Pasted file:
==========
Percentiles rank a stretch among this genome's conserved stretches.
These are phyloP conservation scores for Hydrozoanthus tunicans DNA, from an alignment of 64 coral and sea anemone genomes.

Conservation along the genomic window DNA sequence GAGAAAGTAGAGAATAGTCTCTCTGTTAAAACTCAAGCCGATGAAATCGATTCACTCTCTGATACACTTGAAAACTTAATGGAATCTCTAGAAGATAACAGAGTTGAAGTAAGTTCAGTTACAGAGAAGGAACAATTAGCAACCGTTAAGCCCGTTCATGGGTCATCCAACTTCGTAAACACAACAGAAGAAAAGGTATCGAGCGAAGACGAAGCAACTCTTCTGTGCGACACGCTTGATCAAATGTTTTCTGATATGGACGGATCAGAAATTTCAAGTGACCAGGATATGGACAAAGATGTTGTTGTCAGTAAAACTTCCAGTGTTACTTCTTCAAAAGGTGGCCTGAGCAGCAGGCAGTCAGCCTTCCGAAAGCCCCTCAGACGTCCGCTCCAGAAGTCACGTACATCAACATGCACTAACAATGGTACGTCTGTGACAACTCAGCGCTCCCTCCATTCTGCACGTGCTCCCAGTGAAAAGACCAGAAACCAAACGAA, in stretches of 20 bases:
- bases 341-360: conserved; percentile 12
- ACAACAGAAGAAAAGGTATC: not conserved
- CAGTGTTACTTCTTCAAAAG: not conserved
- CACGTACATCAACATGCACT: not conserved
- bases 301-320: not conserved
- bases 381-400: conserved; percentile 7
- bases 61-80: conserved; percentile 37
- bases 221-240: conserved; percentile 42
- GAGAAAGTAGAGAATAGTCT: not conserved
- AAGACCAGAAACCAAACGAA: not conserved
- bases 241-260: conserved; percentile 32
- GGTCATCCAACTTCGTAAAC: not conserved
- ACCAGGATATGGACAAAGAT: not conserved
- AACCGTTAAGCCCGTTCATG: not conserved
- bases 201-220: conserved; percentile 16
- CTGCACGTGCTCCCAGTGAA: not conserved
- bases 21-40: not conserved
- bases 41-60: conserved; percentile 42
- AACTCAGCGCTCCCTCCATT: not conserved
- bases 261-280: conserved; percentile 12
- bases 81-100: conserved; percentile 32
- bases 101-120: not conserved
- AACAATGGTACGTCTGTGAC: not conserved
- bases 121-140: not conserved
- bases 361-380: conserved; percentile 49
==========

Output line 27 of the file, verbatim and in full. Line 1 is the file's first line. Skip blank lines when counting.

- bases 121-140: not conserved